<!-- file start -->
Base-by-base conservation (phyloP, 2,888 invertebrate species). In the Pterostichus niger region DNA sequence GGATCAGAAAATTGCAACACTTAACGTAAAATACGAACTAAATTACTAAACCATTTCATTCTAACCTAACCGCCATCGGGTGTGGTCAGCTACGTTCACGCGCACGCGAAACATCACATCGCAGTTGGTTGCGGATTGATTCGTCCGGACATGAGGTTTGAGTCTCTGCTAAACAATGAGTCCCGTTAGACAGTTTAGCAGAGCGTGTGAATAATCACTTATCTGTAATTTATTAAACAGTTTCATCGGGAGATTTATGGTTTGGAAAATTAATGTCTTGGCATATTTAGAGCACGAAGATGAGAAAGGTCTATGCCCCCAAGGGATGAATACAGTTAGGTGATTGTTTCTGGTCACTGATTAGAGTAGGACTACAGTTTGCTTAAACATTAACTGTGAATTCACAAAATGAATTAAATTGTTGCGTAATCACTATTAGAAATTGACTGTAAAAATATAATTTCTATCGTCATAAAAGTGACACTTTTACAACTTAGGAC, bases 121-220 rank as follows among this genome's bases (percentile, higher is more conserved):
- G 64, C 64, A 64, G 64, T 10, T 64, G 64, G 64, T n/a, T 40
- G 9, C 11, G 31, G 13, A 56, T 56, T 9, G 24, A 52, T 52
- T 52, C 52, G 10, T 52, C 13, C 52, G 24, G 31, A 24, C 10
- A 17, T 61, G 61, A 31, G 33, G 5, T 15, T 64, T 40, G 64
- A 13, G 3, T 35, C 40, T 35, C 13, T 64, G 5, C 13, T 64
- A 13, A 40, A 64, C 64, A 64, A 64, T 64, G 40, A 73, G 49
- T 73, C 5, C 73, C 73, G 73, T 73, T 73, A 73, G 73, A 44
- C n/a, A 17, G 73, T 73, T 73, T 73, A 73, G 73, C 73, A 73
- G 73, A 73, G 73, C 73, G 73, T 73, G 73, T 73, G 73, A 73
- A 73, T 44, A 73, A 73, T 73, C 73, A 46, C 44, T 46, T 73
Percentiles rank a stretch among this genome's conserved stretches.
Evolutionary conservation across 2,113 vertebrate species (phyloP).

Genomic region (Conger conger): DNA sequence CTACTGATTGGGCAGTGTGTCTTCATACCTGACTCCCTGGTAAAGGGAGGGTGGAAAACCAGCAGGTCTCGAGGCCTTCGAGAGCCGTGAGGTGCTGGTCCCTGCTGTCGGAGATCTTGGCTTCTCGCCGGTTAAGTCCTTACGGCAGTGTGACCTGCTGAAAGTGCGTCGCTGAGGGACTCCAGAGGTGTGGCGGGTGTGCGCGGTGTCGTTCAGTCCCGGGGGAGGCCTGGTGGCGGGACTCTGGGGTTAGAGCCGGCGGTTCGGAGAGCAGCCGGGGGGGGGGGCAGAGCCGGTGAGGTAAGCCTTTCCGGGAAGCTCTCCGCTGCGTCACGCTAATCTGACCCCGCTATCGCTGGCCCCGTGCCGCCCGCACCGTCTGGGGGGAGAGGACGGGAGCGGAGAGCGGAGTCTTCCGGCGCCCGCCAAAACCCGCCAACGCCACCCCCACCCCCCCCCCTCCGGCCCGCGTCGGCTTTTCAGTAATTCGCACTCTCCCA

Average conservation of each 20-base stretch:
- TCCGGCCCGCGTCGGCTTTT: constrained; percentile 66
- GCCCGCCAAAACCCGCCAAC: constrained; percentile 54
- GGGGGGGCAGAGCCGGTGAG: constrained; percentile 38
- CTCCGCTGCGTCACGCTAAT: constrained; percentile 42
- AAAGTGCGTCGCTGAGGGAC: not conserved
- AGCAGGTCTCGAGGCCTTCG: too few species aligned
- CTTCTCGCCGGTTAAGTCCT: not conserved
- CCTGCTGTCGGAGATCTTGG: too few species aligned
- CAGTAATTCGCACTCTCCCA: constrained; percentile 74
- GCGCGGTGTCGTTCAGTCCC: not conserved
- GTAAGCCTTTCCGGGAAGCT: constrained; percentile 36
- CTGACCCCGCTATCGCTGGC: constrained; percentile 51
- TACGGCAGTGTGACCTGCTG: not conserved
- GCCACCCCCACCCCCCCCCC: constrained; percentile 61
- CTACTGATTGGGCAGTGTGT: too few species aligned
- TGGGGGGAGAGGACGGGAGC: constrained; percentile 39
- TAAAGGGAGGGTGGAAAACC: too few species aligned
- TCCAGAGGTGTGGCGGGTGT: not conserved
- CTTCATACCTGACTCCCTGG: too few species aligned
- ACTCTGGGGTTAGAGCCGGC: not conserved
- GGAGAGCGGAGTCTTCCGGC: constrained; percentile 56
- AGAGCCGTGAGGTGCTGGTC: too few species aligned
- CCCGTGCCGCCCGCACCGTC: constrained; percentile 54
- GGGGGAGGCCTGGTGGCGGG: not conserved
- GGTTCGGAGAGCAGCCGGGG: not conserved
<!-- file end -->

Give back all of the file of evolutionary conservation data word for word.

Base-by-base conservation (phyloP, 2,888 invertebrate species). In the Pterostichus niger region DNA sequence GGATCAGAAAATTGCAACACTTAACGTAAAATACGAACTAAATTACTAAACCATTTCATTCTAACCTAACCGCCATCGGGTGTGGTCAGCTACGTTCACGCGCACGCGAAACATCACATCGCAGTTGGTTGCGGATTGATTCGTCCGGACATGAGGTTTGAGTCTCTGCTAAACAATGAGTCCCGTTAGACAGTTTAGCAGAGCGTGTGAATAATCACTTATCTGTAATTTATTAAACAGTTTCATCGGGAGATTTATGGTTTGGAAAATTAATGTCTTGGCATATTTAGAGCACGAAGATGAGAAAGGTCTATGCCCCCAAGGGATGAATACAGTTAGGTGATTGTTTCTGGTCACTGATTAGAGTAGGACTACAGTTTGCTTAAACATTAACTGTGAATTCACAAAATGAATTAAATTGTTGCGTAATCACTATTAGAAATTGACTGTAAAAATATAATTTCTATCGTCATAAAAGTGACACTTTTACAACTTAGGAC, bases 121-220 rank as follows among this genome's bases (percentile, higher is more conserved):
- G 64, C 64, A 64, G 64, T 10, T 64, G 64, G 64, T n/a, T 40
- G 9, C 11, G 31, G 13, A 56, T 56, T 9, G 24, A 52, T 52
- T 52, C 52, G 10, T 52, C 13, C 52, G 24, G 31, A 24, C 10
- A 17, T 61, G 61, A 31, G 33, G 5, T 15, T 64, T 40, G 64
- A 13, G 3, T 35, C 40, T 35, C 13, T 64, G 5, C 13, T 64
- A 13, A 40, A 64, C 64, A 64, A 64, T 64, G 40, A 73, G 49
- T 73, C 5, C 73, C 73, G 73, T 73, T 73, A 73, G 73, A 44
- C n/a, A 17, G 73, T 73, T 73, T 73, A 73, G 73, C 73, A 73
- G 73, A 73, G 73, C 73, G 73, T 73, G 73, T 73, G 73, A 73
- A 73, T 44, A 73, A 73, T 73, C 73, A 46, C 44, T 46, T 73
Percentiles rank a stretch among this genome's conserved stretches.
Evolutionary conservation across 2,113 vertebrate species (phyloP).

Genomic region (Conger conger): DNA sequence CTACTGATTGGGCAGTGTGTCTTCATACCTGACTCCCTGGTAAAGGGAGGGTGGAAAACCAGCAGGTCTCGAGGCCTTCGAGAGCCGTGAGGTGCTGGTCCCTGCTGTCGGAGATCTTGGCTTCTCGCCGGTTAAGTCCTTACGGCAGTGTGACCTGCTGAAAGTGCGTCGCTGAGGGACTCCAGAGGTGTGGCGGGTGTGCGCGGTGTCGTTCAGTCCCGGGGGAGGCCTGGTGGCGGGACTCTGGGGTTAGAGCCGGCGGTTCGGAGAGCAGCCGGGGGGGGGGGCAGAGCCGGTGAGGTAAGCCTTTCCGGGAAGCTCTCCGCTGCGTCACGCTAATCTGACCCCGCTATCGCTGGCCCCGTGCCGCCCGCACCGTCTGGGGGGAGAGGACGGGAGCGGAGAGCGGAGTCTTCCGGCGCCCGCCAAAACCCGCCAACGCCACCCCCACCCCCCCCCCTCCGGCCCGCGTCGGCTTTTCAGTAATTCGCACTCTCCCA

Average conservation of each 20-base stretch:
- TCCGGCCCGCGTCGGCTTTT: constrained; percentile 66
- GCCCGCCAAAACCCGCCAAC: constrained; percentile 54
- GGGGGGGCAGAGCCGGTGAG: constrained; percentile 38
- CTCCGCTGCGTCACGCTAAT: constrained; percentile 42
- AAAGTGCGTCGCTGAGGGAC: not conserved
- AGCAGGTCTCGAGGCCTTCG: too few species aligned
- CTTCTCGCCGGTTAAGTCCT: not conserved
- CCTGCTGTCGGAGATCTTGG: too few species aligned
- CAGTAATTCGCACTCTCCCA: constrained; percentile 74
- GCGCGGTGTCGTTCAGTCCC: not conserved
- GTAAGCCTTTCCGGGAAGCT: constrained; percentile 36
- CTGACCCCGCTATCGCTGGC: constrained; percentile 51
- TACGGCAGTGTGACCTGCTG: not conserved
- GCCACCCCCACCCCCCCCCC: constrained; percentile 61
- CTACTGATTGGGCAGTGTGT: too few species aligned
- TGGGGGGAGAGGACGGGAGC: constrained; percentile 39
- TAAAGGGAGGGTGGAAAACC: too few species aligned
- TCCAGAGGTGTGGCGGGTGT: not conserved
- CTTCATACCTGACTCCCTGG: too few species aligned
- ACTCTGGGGTTAGAGCCGGC: not conserved
- GGAGAGCGGAGTCTTCCGGC: constrained; percentile 56
- AGAGCCGTGAGGTGCTGGTC: too few species aligned
- CCCGTGCCGCCCGCACCGTC: constrained; percentile 54
- GGGGGAGGCCTGGTGGCGGG: not conserved
- GGTTCGGAGAGCAGCCGGGG: not conserved